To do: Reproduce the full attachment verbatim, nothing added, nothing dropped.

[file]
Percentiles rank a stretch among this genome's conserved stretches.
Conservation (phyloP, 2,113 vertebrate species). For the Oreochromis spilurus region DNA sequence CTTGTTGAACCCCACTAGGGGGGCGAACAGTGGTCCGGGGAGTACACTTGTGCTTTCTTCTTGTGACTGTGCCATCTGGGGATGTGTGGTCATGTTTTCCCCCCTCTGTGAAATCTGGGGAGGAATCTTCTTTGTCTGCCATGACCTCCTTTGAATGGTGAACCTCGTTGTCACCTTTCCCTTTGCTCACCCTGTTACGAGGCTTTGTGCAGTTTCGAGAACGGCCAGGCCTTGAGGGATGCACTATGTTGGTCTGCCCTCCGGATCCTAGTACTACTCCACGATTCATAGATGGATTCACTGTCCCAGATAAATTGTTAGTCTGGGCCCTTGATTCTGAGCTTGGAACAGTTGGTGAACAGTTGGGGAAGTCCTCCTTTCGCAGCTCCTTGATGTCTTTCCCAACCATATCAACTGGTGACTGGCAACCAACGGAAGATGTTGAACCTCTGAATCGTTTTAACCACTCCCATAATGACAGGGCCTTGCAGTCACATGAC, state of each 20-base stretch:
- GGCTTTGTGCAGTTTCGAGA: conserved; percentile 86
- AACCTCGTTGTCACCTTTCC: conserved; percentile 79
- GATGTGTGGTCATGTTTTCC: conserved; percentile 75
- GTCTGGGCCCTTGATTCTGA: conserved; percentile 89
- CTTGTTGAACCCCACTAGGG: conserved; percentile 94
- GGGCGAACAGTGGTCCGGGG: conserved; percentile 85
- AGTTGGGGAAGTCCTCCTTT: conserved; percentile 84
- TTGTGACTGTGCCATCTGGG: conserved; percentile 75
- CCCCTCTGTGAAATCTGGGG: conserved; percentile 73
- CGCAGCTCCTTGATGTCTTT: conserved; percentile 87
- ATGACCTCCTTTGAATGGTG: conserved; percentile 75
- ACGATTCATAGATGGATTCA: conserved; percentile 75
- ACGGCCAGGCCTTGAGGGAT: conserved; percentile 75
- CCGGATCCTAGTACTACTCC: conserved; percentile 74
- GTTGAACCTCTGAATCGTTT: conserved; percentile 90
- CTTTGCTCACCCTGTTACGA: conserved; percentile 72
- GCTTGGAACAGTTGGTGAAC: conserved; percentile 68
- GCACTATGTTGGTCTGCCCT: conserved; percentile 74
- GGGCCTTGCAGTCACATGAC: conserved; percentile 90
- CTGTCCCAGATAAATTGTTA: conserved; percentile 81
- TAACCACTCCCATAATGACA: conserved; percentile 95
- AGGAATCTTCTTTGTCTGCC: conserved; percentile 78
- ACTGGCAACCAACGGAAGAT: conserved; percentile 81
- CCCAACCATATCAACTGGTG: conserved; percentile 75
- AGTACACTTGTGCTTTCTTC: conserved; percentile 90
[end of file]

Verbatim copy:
Percentiles rank a stretch among this genome's conserved stretches.
Conservation (phyloP, 2,113 vertebrate species). For the Oreochromis spilurus region DNA sequence CTTGTTGAACCCCACTAGGGGGGCGAACAGTGGTCCGGGGAGTACACTTGTGCTTTCTTCTTGTGACTGTGCCATCTGGGGATGTGTGGTCATGTTTTCCCCCCTCTGTGAAATCTGGGGAGGAATCTTCTTTGTCTGCCATGACCTCCTTTGAATGGTGAACCTCGTTGTCACCTTTCCCTTTGCTCACCCTGTTACGAGGCTTTGTGCAGTTTCGAGAACGGCCAGGCCTTGAGGGATGCACTATGTTGGTCTGCCCTCCGGATCCTAGTACTACTCCACGATTCATAGATGGATTCACTGTCCCAGATAAATTGTTAGTCTGGGCCCTTGATTCTGAGCTTGGAACAGTTGGTGAACAGTTGGGGAAGTCCTCCTTTCGCAGCTCCTTGATGTCTTTCCCAACCATATCAACTGGTGACTGGCAACCAACGGAAGATGTTGAACCTCTGAATCGTTTTAACCACTCCCATAATGACAGGGCCTTGCAGTCACATGAC, state of each 20-base stretch:
- GGCTTTGTGCAGTTTCGAGA: conserved; percentile 86
- AACCTCGTTGTCACCTTTCC: conserved; percentile 79
- GATGTGTGGTCATGTTTTCC: conserved; percentile 75
- GTCTGGGCCCTTGATTCTGA: conserved; percentile 89
- CTTGTTGAACCCCACTAGGG: conserved; percentile 94
- GGGCGAACAGTGGTCCGGGG: conserved; percentile 85
- AGTTGGGGAAGTCCTCCTTT: conserved; percentile 84
- TTGTGACTGTGCCATCTGGG: conserved; percentile 75
- CCCCTCTGTGAAATCTGGGG: conserved; percentile 73
- CGCAGCTCCTTGATGTCTTT: conserved; percentile 87
- ATGACCTCCTTTGAATGGTG: conserved; percentile 75
- ACGATTCATAGATGGATTCA: conserved; percentile 75
- ACGGCCAGGCCTTGAGGGAT: conserved; percentile 75
- CCGGATCCTAGTACTACTCC: conserved; percentile 74
- GTTGAACCTCTGAATCGTTT: conserved; percentile 90
- CTTTGCTCACCCTGTTACGA: conserved; percentile 72
- GCTTGGAACAGTTGGTGAAC: conserved; percentile 68
- GCACTATGTTGGTCTGCCCT: conserved; percentile 74
- GGGCCTTGCAGTCACATGAC: conserved; percentile 90
- CTGTCCCAGATAAATTGTTA: conserved; percentile 81
- TAACCACTCCCATAATGACA: conserved; percentile 95
- AGGAATCTTCTTTGTCTGCC: conserved; percentile 78
- ACTGGCAACCAACGGAAGAT: conserved; percentile 81
- CCCAACCATATCAACTGGTG: conserved; percentile 75
- AGTACACTTGTGCTTTCTTC: conserved; percentile 90